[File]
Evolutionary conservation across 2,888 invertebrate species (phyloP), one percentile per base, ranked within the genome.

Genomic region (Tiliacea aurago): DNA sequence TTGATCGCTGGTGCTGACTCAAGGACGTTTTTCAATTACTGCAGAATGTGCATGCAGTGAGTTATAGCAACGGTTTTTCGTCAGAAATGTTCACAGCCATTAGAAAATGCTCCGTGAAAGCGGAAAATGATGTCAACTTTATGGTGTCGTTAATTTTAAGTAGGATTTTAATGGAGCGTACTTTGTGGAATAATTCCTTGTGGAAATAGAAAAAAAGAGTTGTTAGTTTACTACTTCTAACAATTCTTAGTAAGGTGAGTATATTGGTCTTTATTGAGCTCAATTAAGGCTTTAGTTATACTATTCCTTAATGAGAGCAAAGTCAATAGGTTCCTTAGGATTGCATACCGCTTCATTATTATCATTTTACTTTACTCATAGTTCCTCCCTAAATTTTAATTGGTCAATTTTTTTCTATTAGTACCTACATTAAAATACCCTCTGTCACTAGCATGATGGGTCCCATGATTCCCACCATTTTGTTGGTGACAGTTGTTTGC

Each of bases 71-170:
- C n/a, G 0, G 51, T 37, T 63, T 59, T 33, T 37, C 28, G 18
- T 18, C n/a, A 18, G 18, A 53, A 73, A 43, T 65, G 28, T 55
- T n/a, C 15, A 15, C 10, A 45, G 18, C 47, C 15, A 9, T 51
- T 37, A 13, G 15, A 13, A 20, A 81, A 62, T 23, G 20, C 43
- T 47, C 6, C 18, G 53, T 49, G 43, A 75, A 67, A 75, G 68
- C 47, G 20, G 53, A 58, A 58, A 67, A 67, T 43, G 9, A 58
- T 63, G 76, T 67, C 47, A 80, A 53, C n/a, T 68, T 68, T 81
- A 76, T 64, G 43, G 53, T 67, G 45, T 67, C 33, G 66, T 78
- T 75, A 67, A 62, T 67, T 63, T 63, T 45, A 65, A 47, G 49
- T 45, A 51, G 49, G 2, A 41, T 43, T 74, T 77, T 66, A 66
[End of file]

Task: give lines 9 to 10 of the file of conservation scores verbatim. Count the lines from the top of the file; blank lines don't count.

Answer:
- C 47, G 20, G 53, A 58, A 58, A 67, A 67, T 43, G 9, A 58
- T 63, G 76, T 67, C 47, A 80, A 53, C n/a, T 68, T 68, T 81